“This was your great-grandmother’s microphone,” Arturo explained, noting Dellasura’s interest. “She often complained that it was too tall for her.”
Dellasura examined the microphone. “Well, it is rather tall. I’m afraid my dehydration is distracting, is there …”
“She stood on a wooden box. I think she felt confined,” Arturo, momentarily lost in the past, grew silent as he stared into the framed photograph of Bettysura next to the wardrobe.
“What do you mean? What do you mean; she felt confined?” Dellasura pressed, forgetting for a few seconds about her dehydration headache, yet unable to look into the photographed eyes of her great grandmother.
“There you are!” Sax Cat flashed a smile at Arturo. “Derek is looking for you; wants to run through Maye’s new opening tune. Been a change.”
Arturo shook his head. That meant another solo he wouldn’t have time to think about before the spotlight lands on him. “Yeah, yeah, okay. Can you take our lovely guest for some water and I’ll let the maestro know you’re on your way?”
Sax Cat turned to Dellasura as Arturo hurried out of the gallery. “I’m Sax Cat. You?”
“Dellasura. Strange place.”
“The Cafe? That’s an understatement.” Sax Cat laughed.
For the first time since her arrival to this strange place and its cryptic assignment, Dellasura was joining in the laughter; it felt good. She tried to remember the last time she smiled, much less laughed. Too long in a civil war zone on a planet too far from home, or at least the starship she’d come to know as home.
“So, your name is Sax Cat?” Dellasura asked.
“Sort of,” Sax Cat shrugged, looking down. “Here at the Cafe, I’m Sax Cat, I play the sax. Out there? I’m just another cat woman, a vet, doctor of veterinary medicine. Mostly cats, for some reason; that’s my job and I’m good at it, but that’s not who I am in total; there’s so much more to me than what I do as a profession, to all of us; maybe that’s why —” She was interrupted by a distraught Javier.
“Have you seen her? She … she … ” he pleaded.
“Valentina? That way,” Sax Cat pointed, turning back to Dellasura who was beginning to droop.
“Come on, we better get you something to drink.” She led the young Starship officer away from the gallery.
“Hey Serafina, you covering?” Sax Cat asked, surprised to see Serafina behind the bar.
“Yeah, sort of covering, but not really,” Serafina glanced at the clock. “What can I gitcha?”
Sax Cat waved at Dellasura. “You first.”
“Thank you. Water, for post-transmission rehydration, please.” Dellasura replied, with an obvious sigh of relief.
Serafina stared at the young Starship officer. “You want what kind of water? We’re talking water, right?”
“Yes, water. Post-transmission …”
Joon hurried into the soda bar, waving at Serafina Blue. “I got it Sera, thanks. Dellasura, your room is ready and there is plenty of water to your specifications. Sorry it took so long.”
Dellasura turned to Sax Cat. “Thank you again. I hope to hear you play.”
“When the doors officially open, you won’t have a choice; the whole block will hear us!” Cat promised as Joon ushered the young Sura woman away to her room.
Serafina Blue, still trying to get her head around the whole water thing, was suddenly overcome by the essence of woodlands, of forests, trees in the rain as she caught the familiar perfume scent before seeing the profile of her old boss. “Yzhah,” she said, her voice flat.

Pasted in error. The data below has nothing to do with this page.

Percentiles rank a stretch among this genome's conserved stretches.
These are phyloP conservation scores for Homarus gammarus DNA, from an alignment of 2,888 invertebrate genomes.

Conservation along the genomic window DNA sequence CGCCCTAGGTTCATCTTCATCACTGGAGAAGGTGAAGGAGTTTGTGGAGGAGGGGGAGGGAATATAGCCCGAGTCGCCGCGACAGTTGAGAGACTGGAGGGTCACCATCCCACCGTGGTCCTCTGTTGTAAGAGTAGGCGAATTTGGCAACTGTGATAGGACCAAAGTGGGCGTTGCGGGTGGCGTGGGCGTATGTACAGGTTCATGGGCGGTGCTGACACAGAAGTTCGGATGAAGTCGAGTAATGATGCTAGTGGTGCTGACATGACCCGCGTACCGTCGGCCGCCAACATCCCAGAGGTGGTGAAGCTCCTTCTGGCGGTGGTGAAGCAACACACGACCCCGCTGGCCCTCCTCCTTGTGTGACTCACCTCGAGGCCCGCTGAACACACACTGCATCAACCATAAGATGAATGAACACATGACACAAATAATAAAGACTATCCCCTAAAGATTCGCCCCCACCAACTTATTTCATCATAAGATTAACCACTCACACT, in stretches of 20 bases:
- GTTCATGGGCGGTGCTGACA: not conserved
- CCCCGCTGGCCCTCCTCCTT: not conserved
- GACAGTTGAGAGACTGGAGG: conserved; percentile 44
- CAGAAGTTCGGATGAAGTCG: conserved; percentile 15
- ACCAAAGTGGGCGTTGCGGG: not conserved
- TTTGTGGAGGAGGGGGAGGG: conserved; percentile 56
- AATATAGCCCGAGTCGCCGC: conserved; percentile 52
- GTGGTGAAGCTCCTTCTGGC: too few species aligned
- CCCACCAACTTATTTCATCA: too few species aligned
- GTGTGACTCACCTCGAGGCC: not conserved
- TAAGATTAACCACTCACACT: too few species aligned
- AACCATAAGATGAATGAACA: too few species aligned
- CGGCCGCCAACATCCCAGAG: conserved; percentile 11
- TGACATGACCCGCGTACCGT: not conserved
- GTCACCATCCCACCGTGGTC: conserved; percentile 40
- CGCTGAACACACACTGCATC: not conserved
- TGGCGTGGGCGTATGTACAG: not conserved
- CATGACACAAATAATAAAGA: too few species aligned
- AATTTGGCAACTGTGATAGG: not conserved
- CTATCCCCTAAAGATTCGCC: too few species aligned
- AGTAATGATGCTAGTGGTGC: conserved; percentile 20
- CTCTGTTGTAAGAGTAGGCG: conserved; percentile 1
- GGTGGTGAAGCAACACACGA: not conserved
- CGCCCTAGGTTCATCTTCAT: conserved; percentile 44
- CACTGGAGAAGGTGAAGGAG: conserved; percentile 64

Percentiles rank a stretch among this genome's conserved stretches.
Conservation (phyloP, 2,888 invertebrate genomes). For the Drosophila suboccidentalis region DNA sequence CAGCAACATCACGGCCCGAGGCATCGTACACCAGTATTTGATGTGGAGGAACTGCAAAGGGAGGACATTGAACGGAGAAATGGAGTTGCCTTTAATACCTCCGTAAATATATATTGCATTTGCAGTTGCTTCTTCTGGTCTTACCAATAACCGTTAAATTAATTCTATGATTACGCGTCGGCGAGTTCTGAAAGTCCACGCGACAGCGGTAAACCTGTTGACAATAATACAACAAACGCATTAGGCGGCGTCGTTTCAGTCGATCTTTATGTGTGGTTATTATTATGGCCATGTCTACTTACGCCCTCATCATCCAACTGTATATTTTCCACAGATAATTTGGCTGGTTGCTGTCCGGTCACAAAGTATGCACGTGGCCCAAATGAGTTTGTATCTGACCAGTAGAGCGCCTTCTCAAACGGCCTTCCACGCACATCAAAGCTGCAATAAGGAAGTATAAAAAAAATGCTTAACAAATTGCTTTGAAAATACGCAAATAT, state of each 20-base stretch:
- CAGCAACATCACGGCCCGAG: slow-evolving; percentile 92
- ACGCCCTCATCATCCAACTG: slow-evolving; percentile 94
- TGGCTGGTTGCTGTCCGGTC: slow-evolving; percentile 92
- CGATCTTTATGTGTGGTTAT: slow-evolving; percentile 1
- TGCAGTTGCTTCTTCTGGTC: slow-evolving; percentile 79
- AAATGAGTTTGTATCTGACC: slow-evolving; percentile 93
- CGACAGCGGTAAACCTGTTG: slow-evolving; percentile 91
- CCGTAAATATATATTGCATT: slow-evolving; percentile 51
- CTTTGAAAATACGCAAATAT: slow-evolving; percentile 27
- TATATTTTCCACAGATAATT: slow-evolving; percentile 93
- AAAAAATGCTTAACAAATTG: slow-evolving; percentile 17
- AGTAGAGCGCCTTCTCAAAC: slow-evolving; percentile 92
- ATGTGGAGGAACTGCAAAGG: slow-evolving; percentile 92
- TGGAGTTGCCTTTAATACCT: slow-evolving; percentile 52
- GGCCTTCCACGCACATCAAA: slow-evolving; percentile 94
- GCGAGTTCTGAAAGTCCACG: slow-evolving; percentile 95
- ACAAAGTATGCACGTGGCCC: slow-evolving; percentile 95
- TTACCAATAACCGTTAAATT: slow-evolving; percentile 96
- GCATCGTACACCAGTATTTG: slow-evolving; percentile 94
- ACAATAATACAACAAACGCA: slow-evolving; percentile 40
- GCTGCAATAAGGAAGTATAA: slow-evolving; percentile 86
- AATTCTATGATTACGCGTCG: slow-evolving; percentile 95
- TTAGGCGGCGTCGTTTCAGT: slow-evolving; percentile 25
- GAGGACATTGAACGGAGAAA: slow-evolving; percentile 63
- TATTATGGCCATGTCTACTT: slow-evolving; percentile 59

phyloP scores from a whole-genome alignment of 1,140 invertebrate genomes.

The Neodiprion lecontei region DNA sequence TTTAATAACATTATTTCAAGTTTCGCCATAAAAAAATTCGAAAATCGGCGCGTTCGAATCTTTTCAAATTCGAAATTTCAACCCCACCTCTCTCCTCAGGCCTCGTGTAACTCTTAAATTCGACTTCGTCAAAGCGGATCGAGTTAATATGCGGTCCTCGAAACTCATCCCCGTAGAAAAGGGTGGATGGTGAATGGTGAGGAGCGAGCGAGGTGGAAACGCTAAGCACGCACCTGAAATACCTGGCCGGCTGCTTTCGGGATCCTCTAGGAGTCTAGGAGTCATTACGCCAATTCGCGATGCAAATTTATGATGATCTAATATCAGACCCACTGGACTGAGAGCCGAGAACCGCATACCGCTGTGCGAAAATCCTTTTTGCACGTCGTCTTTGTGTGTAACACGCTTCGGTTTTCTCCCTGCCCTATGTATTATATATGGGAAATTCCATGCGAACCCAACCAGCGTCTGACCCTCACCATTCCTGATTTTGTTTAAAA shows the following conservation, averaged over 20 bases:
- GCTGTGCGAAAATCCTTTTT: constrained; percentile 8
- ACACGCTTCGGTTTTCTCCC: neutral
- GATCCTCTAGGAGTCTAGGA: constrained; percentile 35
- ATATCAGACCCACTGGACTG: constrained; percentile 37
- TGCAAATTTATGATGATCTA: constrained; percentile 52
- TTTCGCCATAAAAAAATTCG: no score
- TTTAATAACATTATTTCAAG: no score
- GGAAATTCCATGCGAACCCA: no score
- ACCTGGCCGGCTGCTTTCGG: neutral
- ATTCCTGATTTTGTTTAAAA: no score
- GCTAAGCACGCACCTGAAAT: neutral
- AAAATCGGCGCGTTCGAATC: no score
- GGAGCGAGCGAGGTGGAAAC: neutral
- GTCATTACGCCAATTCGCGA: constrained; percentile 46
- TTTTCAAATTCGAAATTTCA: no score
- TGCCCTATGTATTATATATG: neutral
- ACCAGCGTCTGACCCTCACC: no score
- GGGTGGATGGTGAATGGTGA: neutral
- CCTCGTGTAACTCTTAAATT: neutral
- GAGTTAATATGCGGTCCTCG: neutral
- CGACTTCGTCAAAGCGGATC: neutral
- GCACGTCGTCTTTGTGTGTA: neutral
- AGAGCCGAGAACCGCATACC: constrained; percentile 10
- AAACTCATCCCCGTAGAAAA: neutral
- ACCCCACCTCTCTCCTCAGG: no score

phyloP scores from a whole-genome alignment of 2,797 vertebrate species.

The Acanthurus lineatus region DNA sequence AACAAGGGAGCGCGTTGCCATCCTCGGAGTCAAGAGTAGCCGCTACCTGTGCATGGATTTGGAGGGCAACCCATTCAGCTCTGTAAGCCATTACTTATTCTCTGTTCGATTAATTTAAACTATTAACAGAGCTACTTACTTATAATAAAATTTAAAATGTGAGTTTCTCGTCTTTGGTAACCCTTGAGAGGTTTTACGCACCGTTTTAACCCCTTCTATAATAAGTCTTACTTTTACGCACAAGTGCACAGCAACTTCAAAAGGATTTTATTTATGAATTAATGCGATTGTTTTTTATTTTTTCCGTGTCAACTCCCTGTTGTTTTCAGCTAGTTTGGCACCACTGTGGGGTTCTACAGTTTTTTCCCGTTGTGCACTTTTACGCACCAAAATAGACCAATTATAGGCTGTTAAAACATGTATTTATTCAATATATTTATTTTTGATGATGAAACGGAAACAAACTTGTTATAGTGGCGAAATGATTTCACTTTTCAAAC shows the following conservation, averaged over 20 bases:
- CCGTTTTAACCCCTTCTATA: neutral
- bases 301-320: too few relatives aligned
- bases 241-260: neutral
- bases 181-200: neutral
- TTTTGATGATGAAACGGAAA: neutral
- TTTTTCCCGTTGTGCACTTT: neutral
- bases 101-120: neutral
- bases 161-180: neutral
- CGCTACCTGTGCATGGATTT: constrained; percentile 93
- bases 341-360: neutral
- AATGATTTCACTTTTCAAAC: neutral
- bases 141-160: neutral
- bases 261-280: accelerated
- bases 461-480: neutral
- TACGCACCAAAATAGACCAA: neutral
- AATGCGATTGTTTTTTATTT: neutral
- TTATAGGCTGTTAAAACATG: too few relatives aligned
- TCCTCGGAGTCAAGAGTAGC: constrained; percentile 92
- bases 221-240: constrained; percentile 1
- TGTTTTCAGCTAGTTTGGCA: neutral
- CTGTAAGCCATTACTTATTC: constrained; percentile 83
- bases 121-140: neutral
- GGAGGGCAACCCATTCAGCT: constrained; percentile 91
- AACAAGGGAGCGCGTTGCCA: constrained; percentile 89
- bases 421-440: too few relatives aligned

“Serafina Blue… how are you? You look great.” Yzhah smiled at her former bookkeeper.
“You too,” Serafina mumbled, aware that the once spunky idealistic reporter turned failed magazine publisher seemed so much smaller than she’d remembered.
“Hi Sera, trying to find —” Meg stopped. She stared at Yzhah, but continued talking to Serafina. “Trying to find the pilots lounge and was told its this way.”
“We have a pilots lounge? Sorry Meggy, no clue babe.” Serafina Blue was not sticking around to witness any potential unfinished business between Meg and Yzhah. “I gotta run ladies. If you see any of my youngins’ running around here, send ’em all up to room 9, would ya? And, good to see you Yzhah. Good to see you Meg.”
“Top floor,” Sax Cat pointed. “Pilots lounge; its on the top floor.”
“Thank you,” Meg acknowledged.
“Meg… I …” Yzhah reached out to her former pilot.
“Don’t. Don’t.” Meg turned away. “What’s done is done. You did what you felt you had to do. I understand that; and I’ve moved on. I came in here looking for the pilots lounge, not a trip down memory lane. I’m sure you understand.”
“What was THAT about?” Lupita asked, realizing she’d walked in on some sort of tension, then without waiting for an answer, “never mind, I don’t want to know.”
Yelazyveta, taking a spin on the bar stool, spoke to Sax Cat. “You need to hurry, Derek is looking for you. Does that masked-man think only about performance? All the time, rehearse, rehearse, rehearse! Give me break!”
“How did you escape your wizard?” Lupita teased. “We saw you with him.”
“Don’t tease!” Yelazyveta defended. “I kind of like the old guy; his magic is … its funny. He makes me laugh.”
Lupita and Sax Cat exchanged looks. “To each his own, I always say,” Sax Cat replied.
“You never stay that,” Lupita countered, “in all the years we’ve known each other, never have I ever heard you say that.”
Sax Cat winked at her old friend as Derek’s booming voice could be heard from the main stage down the hall: “Saxes! Saxes! Where, as usual, are the saxes!”